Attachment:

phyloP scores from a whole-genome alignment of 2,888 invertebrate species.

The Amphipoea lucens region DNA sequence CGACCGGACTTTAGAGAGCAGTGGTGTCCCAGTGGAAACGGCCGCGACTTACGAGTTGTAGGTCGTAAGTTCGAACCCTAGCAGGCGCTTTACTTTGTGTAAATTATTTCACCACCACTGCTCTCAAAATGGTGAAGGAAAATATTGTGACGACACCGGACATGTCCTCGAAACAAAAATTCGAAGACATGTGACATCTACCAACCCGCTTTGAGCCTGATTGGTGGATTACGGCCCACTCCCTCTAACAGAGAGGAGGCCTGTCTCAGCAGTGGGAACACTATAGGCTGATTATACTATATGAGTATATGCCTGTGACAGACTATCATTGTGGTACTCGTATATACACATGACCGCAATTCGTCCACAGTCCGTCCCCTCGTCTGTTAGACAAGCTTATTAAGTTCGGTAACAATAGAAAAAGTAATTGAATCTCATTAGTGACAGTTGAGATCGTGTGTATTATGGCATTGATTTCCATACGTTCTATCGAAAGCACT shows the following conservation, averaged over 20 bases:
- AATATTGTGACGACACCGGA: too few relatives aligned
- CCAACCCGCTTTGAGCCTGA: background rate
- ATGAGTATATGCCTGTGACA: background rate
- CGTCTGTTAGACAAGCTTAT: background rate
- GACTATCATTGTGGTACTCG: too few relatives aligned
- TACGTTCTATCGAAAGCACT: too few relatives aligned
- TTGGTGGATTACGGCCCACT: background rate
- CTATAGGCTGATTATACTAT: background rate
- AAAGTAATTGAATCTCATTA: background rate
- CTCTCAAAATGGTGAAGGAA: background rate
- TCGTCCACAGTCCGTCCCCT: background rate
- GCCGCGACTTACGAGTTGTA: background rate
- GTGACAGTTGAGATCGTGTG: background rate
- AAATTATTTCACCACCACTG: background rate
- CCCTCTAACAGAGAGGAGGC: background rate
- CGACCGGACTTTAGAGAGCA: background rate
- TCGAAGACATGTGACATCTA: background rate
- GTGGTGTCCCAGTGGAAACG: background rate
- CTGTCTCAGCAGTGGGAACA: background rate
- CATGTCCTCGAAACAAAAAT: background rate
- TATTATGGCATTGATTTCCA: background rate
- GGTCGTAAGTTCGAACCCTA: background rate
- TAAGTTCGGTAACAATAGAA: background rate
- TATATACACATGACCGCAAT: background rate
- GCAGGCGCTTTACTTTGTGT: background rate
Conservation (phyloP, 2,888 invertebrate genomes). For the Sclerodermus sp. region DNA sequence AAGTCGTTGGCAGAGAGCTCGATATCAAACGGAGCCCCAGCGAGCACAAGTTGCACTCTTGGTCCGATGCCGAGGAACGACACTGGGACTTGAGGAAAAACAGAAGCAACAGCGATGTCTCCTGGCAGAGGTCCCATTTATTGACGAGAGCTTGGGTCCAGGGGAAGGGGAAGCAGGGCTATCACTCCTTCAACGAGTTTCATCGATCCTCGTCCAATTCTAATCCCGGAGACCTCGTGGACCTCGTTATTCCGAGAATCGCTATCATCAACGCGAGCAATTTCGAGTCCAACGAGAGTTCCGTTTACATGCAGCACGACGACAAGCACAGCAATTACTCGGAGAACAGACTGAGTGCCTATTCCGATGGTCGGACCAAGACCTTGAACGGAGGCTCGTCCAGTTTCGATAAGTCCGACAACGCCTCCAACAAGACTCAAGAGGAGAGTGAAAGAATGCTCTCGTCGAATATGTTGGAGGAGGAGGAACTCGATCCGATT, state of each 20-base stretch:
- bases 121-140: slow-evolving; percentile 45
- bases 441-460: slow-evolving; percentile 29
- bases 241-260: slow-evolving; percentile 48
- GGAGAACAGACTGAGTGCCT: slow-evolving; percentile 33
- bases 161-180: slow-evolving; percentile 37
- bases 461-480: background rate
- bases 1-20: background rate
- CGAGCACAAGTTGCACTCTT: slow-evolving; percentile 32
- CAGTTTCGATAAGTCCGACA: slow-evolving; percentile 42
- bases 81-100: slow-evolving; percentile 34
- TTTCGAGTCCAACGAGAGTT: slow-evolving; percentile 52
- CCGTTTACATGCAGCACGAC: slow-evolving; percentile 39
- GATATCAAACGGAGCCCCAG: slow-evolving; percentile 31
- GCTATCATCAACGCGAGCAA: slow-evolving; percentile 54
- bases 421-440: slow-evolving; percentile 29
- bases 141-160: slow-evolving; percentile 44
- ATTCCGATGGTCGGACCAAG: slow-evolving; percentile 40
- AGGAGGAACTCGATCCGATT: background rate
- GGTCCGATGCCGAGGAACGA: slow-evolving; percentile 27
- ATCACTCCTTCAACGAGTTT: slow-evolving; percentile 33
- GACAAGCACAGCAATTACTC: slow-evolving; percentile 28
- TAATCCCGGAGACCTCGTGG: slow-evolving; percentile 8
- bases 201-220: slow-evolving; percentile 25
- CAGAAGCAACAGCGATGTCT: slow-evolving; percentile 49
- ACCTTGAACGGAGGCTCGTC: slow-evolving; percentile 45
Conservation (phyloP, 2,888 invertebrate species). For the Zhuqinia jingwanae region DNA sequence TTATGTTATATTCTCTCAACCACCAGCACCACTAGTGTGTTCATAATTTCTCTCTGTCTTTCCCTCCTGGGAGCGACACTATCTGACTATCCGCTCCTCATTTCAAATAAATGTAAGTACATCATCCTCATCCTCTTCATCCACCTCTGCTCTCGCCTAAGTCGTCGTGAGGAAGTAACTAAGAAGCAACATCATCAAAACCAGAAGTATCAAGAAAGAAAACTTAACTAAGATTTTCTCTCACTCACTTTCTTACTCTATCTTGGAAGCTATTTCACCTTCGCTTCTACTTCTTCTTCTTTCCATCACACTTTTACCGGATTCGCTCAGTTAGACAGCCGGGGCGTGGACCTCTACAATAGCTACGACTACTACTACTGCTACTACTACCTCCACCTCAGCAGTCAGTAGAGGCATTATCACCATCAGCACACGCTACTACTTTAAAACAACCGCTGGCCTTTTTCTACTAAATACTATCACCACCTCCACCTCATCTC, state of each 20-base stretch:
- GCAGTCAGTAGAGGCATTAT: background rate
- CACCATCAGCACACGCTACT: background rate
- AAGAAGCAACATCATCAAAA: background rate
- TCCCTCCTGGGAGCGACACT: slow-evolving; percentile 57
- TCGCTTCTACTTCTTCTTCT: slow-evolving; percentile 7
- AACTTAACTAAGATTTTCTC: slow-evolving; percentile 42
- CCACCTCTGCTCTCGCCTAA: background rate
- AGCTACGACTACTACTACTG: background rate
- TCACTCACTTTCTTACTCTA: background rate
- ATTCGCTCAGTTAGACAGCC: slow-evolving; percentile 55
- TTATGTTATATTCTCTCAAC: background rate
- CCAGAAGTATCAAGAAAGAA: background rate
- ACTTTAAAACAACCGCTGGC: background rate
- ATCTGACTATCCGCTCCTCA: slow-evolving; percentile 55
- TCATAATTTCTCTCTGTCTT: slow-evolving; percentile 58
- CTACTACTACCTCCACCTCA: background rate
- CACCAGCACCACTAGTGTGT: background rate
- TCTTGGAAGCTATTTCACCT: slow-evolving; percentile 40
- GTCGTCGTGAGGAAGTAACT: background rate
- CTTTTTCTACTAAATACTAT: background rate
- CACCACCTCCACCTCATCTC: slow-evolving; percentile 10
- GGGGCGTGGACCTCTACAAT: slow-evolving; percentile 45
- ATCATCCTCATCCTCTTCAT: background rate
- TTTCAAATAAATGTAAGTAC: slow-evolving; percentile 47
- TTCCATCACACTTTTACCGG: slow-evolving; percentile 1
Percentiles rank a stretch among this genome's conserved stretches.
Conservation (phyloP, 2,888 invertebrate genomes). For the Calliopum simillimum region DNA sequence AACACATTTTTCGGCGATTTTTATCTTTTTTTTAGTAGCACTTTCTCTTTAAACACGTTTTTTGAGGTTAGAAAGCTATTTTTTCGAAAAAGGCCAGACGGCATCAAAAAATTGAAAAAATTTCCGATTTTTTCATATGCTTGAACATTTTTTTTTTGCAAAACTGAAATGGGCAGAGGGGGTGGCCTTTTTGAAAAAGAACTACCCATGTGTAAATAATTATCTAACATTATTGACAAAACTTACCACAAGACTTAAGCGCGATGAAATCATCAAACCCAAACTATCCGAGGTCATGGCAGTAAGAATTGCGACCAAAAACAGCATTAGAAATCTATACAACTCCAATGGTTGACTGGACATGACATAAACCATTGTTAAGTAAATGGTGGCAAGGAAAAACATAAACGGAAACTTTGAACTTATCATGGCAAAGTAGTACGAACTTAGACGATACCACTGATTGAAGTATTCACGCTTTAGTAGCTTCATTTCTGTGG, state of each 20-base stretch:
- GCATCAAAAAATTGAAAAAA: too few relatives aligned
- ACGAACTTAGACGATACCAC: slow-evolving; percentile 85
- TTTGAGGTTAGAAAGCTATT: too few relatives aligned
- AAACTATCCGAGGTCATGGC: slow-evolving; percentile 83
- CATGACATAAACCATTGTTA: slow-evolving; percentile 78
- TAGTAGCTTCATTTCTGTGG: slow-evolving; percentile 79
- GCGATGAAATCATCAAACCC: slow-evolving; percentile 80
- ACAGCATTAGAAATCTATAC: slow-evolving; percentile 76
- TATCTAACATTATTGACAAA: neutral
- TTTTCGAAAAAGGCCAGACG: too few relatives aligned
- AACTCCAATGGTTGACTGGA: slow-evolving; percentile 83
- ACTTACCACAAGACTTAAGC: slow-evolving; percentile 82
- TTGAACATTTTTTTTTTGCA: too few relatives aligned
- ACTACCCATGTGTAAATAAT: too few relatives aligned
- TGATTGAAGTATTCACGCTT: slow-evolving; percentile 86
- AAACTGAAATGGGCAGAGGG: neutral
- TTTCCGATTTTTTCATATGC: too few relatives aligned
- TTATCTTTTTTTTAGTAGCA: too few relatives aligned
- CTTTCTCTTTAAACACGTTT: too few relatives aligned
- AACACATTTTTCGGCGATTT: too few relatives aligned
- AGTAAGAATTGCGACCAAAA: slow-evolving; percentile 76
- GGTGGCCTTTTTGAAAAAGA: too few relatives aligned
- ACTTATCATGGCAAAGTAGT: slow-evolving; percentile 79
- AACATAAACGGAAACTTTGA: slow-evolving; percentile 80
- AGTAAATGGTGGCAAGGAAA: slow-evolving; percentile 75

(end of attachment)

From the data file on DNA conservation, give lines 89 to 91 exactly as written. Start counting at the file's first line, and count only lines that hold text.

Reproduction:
- ACAGCATTAGAAATCTATAC: slow-evolving; percentile 76
- TATCTAACATTATTGACAAA: neutral
- TTTTCGAAAAAGGCCAGACG: too few relatives aligned